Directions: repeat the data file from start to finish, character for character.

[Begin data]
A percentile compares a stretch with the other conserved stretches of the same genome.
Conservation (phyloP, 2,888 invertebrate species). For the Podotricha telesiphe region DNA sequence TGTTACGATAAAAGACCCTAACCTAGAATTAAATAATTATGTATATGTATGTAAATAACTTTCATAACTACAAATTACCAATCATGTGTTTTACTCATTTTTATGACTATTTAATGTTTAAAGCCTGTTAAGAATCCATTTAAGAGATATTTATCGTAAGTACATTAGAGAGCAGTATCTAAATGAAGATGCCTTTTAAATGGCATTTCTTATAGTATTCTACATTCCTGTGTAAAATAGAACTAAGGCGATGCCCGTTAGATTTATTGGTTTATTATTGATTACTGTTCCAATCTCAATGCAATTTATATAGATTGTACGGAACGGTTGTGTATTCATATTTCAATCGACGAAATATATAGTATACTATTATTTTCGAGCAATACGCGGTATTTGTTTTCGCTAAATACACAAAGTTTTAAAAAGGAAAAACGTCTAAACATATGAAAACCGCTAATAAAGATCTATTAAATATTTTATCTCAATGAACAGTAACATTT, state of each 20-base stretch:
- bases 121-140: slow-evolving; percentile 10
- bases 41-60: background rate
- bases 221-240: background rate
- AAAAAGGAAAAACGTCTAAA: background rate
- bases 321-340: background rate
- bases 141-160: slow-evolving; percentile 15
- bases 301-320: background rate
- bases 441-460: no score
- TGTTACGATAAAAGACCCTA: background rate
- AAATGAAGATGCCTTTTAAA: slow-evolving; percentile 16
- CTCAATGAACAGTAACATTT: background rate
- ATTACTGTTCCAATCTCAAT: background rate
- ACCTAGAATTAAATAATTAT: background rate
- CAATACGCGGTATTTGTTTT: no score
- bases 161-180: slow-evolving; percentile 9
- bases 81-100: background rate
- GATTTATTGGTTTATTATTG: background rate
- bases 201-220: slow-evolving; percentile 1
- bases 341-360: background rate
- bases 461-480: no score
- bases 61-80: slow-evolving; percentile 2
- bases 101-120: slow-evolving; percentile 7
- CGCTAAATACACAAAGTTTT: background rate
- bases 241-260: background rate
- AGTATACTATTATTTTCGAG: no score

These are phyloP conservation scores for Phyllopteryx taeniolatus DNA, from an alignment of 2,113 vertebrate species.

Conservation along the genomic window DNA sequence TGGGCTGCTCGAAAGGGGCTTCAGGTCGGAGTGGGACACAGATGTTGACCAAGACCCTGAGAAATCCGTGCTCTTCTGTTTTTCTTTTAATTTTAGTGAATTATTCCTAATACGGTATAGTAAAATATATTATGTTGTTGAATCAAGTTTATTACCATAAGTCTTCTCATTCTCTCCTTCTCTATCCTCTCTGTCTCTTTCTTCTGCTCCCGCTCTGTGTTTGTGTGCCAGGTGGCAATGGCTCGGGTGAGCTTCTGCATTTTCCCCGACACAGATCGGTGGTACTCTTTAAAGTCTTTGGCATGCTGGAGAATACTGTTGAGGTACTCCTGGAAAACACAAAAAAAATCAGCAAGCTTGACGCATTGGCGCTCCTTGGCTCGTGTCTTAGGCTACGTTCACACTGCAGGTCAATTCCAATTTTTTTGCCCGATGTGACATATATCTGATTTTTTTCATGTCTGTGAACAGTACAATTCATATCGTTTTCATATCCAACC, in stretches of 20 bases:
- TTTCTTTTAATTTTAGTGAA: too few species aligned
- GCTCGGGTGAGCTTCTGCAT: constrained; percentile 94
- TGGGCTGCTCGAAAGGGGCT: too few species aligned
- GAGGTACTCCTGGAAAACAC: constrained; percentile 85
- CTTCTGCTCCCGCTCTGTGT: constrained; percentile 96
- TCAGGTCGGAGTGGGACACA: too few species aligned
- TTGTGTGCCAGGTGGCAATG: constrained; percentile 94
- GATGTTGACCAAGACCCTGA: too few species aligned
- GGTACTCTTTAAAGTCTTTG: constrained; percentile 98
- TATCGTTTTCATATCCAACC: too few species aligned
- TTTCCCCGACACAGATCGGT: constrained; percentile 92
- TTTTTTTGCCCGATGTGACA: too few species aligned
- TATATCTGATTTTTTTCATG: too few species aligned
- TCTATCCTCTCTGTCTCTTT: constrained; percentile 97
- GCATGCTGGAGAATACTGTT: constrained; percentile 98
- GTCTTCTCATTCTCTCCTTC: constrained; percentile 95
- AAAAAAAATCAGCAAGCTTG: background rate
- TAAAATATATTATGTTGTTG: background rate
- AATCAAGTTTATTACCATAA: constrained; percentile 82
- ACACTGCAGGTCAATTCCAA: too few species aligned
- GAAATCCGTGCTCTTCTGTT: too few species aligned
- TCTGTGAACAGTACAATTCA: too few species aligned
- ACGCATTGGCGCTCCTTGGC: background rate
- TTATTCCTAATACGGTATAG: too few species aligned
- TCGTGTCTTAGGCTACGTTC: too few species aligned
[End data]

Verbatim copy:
A percentile compares a stretch with the other conserved stretches of the same genome.
Conservation (phyloP, 2,888 invertebrate species). For the Podotricha telesiphe region DNA sequence TGTTACGATAAAAGACCCTAACCTAGAATTAAATAATTATGTATATGTATGTAAATAACTTTCATAACTACAAATTACCAATCATGTGTTTTACTCATTTTTATGACTATTTAATGTTTAAAGCCTGTTAAGAATCCATTTAAGAGATATTTATCGTAAGTACATTAGAGAGCAGTATCTAAATGAAGATGCCTTTTAAATGGCATTTCTTATAGTATTCTACATTCCTGTGTAAAATAGAACTAAGGCGATGCCCGTTAGATTTATTGGTTTATTATTGATTACTGTTCCAATCTCAATGCAATTTATATAGATTGTACGGAACGGTTGTGTATTCATATTTCAATCGACGAAATATATAGTATACTATTATTTTCGAGCAATACGCGGTATTTGTTTTCGCTAAATACACAAAGTTTTAAAAAGGAAAAACGTCTAAACATATGAAAACCGCTAATAAAGATCTATTAAATATTTTATCTCAATGAACAGTAACATTT, state of each 20-base stretch:
- bases 121-140: slow-evolving; percentile 10
- bases 41-60: background rate
- bases 221-240: background rate
- AAAAAGGAAAAACGTCTAAA: background rate
- bases 321-340: background rate
- bases 141-160: slow-evolving; percentile 15
- bases 301-320: background rate
- bases 441-460: no score
- TGTTACGATAAAAGACCCTA: background rate
- AAATGAAGATGCCTTTTAAA: slow-evolving; percentile 16
- CTCAATGAACAGTAACATTT: background rate
- ATTACTGTTCCAATCTCAAT: background rate
- ACCTAGAATTAAATAATTAT: background rate
- CAATACGCGGTATTTGTTTT: no score
- bases 161-180: slow-evolving; percentile 9
- bases 81-100: background rate
- GATTTATTGGTTTATTATTG: background rate
- bases 201-220: slow-evolving; percentile 1
- bases 341-360: background rate
- bases 461-480: no score
- bases 61-80: slow-evolving; percentile 2
- bases 101-120: slow-evolving; percentile 7
- CGCTAAATACACAAAGTTTT: background rate
- bases 241-260: background rate
- AGTATACTATTATTTTCGAG: no score

These are phyloP conservation scores for Phyllopteryx taeniolatus DNA, from an alignment of 2,113 vertebrate species.

Conservation along the genomic window DNA sequence TGGGCTGCTCGAAAGGGGCTTCAGGTCGGAGTGGGACACAGATGTTGACCAAGACCCTGAGAAATCCGTGCTCTTCTGTTTTTCTTTTAATTTTAGTGAATTATTCCTAATACGGTATAGTAAAATATATTATGTTGTTGAATCAAGTTTATTACCATAAGTCTTCTCATTCTCTCCTTCTCTATCCTCTCTGTCTCTTTCTTCTGCTCCCGCTCTGTGTTTGTGTGCCAGGTGGCAATGGCTCGGGTGAGCTTCTGCATTTTCCCCGACACAGATCGGTGGTACTCTTTAAAGTCTTTGGCATGCTGGAGAATACTGTTGAGGTACTCCTGGAAAACACAAAAAAAATCAGCAAGCTTGACGCATTGGCGCTCCTTGGCTCGTGTCTTAGGCTACGTTCACACTGCAGGTCAATTCCAATTTTTTTGCCCGATGTGACATATATCTGATTTTTTTCATGTCTGTGAACAGTACAATTCATATCGTTTTCATATCCAACC, in stretches of 20 bases:
- TTTCTTTTAATTTTAGTGAA: too few species aligned
- GCTCGGGTGAGCTTCTGCAT: constrained; percentile 94
- TGGGCTGCTCGAAAGGGGCT: too few species aligned
- GAGGTACTCCTGGAAAACAC: constrained; percentile 85
- CTTCTGCTCCCGCTCTGTGT: constrained; percentile 96
- TCAGGTCGGAGTGGGACACA: too few species aligned
- TTGTGTGCCAGGTGGCAATG: constrained; percentile 94
- GATGTTGACCAAGACCCTGA: too few species aligned
- GGTACTCTTTAAAGTCTTTG: constrained; percentile 98
- TATCGTTTTCATATCCAACC: too few species aligned
- TTTCCCCGACACAGATCGGT: constrained; percentile 92
- TTTTTTTGCCCGATGTGACA: too few species aligned
- TATATCTGATTTTTTTCATG: too few species aligned
- TCTATCCTCTCTGTCTCTTT: constrained; percentile 97
- GCATGCTGGAGAATACTGTT: constrained; percentile 98
- GTCTTCTCATTCTCTCCTTC: constrained; percentile 95
- AAAAAAAATCAGCAAGCTTG: background rate
- TAAAATATATTATGTTGTTG: background rate
- AATCAAGTTTATTACCATAA: constrained; percentile 82
- ACACTGCAGGTCAATTCCAA: too few species aligned
- GAAATCCGTGCTCTTCTGTT: too few species aligned
- TCTGTGAACAGTACAATTCA: too few species aligned
- ACGCATTGGCGCTCCTTGGC: background rate
- TTATTCCTAATACGGTATAG: too few species aligned
- TCGTGTCTTAGGCTACGTTC: too few species aligned